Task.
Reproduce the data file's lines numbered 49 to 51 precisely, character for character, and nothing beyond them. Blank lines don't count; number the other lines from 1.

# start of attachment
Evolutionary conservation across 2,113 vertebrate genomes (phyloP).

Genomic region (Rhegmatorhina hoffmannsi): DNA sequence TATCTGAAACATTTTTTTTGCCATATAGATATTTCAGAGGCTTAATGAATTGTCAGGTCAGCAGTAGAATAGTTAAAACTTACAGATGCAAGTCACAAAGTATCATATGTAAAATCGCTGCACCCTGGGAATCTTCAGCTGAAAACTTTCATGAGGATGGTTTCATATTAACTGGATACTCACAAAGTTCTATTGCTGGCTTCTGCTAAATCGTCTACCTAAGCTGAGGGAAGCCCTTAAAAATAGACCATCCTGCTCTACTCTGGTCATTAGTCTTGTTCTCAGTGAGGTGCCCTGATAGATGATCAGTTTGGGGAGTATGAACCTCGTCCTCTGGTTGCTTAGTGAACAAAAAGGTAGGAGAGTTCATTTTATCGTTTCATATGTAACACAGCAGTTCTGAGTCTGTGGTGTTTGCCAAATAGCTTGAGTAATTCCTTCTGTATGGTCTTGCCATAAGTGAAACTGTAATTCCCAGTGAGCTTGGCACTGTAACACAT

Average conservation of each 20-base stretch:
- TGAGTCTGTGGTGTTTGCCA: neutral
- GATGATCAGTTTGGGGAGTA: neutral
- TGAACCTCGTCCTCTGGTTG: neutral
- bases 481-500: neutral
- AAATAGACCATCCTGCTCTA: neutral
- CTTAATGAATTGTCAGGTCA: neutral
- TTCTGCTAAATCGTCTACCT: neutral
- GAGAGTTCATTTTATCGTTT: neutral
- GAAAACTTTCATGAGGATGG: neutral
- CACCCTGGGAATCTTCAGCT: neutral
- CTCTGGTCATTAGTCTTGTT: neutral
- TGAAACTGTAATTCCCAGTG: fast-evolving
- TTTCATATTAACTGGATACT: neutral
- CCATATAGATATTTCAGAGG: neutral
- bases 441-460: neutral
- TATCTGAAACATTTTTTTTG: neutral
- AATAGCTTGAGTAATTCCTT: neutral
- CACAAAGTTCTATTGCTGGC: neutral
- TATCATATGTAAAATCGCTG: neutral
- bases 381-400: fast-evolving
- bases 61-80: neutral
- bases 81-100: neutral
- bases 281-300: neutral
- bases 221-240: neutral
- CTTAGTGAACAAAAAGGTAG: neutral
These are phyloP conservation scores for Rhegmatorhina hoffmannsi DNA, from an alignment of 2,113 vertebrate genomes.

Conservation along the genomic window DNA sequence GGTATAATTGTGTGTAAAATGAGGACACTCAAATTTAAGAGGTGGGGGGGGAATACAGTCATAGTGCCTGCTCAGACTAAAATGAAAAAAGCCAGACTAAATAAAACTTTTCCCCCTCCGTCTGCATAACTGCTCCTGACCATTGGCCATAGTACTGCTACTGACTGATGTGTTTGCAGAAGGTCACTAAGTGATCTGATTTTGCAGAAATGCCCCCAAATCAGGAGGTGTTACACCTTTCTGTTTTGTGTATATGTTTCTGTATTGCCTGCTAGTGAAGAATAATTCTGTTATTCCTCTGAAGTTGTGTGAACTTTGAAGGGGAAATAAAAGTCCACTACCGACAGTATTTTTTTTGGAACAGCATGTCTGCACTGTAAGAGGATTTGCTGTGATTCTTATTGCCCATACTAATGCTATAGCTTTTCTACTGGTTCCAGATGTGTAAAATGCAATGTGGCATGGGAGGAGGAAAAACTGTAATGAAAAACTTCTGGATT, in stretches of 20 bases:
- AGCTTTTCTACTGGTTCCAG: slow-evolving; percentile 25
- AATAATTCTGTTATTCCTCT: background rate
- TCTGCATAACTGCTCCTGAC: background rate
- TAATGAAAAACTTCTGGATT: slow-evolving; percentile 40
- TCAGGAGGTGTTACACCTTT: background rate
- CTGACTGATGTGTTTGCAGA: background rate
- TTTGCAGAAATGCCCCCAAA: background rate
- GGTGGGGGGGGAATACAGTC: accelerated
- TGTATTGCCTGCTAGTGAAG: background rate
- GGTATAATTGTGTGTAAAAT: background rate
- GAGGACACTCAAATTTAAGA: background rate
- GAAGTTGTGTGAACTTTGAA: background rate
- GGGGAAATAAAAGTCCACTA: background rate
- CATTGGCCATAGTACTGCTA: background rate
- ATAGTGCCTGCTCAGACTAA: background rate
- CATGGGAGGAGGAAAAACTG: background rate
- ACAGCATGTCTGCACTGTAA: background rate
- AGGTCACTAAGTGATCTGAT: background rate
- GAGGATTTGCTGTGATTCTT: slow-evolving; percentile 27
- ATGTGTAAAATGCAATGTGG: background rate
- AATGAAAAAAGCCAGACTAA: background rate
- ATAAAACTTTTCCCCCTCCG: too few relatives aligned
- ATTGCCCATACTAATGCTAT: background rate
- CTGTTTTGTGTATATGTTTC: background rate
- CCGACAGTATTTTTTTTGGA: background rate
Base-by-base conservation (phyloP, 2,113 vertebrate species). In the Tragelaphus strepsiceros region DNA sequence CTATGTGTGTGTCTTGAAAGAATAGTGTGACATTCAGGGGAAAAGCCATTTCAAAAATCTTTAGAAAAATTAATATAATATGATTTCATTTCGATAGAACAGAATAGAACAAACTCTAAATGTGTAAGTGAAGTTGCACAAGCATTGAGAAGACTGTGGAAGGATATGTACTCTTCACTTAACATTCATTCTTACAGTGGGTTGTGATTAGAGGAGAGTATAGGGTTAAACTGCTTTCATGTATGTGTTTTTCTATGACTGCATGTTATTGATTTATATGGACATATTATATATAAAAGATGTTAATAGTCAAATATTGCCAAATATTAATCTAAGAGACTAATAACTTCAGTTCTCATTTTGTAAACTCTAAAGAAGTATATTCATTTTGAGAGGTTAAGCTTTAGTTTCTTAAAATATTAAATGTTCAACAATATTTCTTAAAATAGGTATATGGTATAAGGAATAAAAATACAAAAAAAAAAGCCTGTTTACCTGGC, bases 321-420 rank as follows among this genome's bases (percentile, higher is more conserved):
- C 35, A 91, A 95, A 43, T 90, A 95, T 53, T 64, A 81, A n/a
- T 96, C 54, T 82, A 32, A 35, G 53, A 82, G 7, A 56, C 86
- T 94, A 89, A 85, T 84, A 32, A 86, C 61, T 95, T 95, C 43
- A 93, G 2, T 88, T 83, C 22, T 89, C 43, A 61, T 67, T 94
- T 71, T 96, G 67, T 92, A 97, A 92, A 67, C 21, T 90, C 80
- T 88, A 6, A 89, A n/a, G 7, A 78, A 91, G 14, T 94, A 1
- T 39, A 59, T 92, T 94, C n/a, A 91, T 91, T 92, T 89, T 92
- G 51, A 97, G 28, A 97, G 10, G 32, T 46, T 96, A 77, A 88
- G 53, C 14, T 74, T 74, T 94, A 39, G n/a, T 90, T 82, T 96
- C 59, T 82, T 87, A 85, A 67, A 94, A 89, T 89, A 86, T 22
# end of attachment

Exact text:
- GAGGATTTGCTGTGATTCTT: slow-evolving; percentile 27
- ATGTGTAAAATGCAATGTGG: background rate
- AATGAAAAAAGCCAGACTAA: background rate